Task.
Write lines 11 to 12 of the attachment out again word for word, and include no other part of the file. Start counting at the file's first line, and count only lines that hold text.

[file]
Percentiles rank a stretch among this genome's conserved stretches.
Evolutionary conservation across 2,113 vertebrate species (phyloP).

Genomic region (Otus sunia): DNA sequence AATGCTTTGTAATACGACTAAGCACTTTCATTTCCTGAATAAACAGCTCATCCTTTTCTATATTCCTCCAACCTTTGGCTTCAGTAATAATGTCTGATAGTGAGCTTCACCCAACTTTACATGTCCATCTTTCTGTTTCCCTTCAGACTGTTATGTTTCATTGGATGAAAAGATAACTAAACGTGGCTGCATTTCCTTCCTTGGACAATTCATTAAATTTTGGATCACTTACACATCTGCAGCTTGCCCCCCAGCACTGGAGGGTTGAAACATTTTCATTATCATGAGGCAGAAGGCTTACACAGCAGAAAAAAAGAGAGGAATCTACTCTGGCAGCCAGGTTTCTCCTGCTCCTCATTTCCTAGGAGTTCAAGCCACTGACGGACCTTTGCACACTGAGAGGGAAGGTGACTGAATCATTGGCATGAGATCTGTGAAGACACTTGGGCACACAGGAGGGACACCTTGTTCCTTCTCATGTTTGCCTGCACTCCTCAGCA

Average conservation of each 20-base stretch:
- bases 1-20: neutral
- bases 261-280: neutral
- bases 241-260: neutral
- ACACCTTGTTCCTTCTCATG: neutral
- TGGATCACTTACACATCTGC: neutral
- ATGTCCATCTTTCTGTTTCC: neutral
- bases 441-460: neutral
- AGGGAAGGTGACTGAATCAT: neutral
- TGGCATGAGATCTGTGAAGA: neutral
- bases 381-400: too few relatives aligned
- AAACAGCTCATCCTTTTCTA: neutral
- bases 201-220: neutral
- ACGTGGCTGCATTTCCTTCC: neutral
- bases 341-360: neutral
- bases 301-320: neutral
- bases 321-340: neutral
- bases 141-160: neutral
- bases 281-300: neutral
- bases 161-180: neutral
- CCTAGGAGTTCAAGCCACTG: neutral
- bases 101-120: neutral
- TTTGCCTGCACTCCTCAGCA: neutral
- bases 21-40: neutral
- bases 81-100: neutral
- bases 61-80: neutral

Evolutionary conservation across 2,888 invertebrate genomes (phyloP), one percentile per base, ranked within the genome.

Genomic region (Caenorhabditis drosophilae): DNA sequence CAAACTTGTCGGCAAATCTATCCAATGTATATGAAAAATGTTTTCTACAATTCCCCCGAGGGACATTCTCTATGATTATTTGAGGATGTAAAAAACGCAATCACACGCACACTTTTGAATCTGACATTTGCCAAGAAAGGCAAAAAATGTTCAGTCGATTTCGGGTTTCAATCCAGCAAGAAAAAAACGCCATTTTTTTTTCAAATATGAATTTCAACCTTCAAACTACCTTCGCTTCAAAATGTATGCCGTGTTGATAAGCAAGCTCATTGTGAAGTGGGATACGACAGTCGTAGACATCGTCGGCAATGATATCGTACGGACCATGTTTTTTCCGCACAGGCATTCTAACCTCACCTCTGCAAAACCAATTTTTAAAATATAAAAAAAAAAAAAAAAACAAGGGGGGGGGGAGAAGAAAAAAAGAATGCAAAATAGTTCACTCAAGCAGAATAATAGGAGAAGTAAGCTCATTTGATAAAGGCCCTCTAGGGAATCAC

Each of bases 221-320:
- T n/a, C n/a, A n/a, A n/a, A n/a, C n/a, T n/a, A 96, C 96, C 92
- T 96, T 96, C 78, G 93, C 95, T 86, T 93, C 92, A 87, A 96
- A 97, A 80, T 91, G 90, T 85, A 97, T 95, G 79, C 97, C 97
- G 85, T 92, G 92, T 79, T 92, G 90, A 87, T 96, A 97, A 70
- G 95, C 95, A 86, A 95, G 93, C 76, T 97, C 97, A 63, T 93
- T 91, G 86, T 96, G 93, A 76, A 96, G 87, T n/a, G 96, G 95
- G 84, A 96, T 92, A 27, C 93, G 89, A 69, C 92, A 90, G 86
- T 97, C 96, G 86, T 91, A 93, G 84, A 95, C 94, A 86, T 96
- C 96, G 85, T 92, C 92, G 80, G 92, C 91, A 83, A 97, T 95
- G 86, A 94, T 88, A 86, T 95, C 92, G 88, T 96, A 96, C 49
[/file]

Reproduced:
- bases 441-460: neutral
- AGGGAAGGTGACTGAATCAT: neutral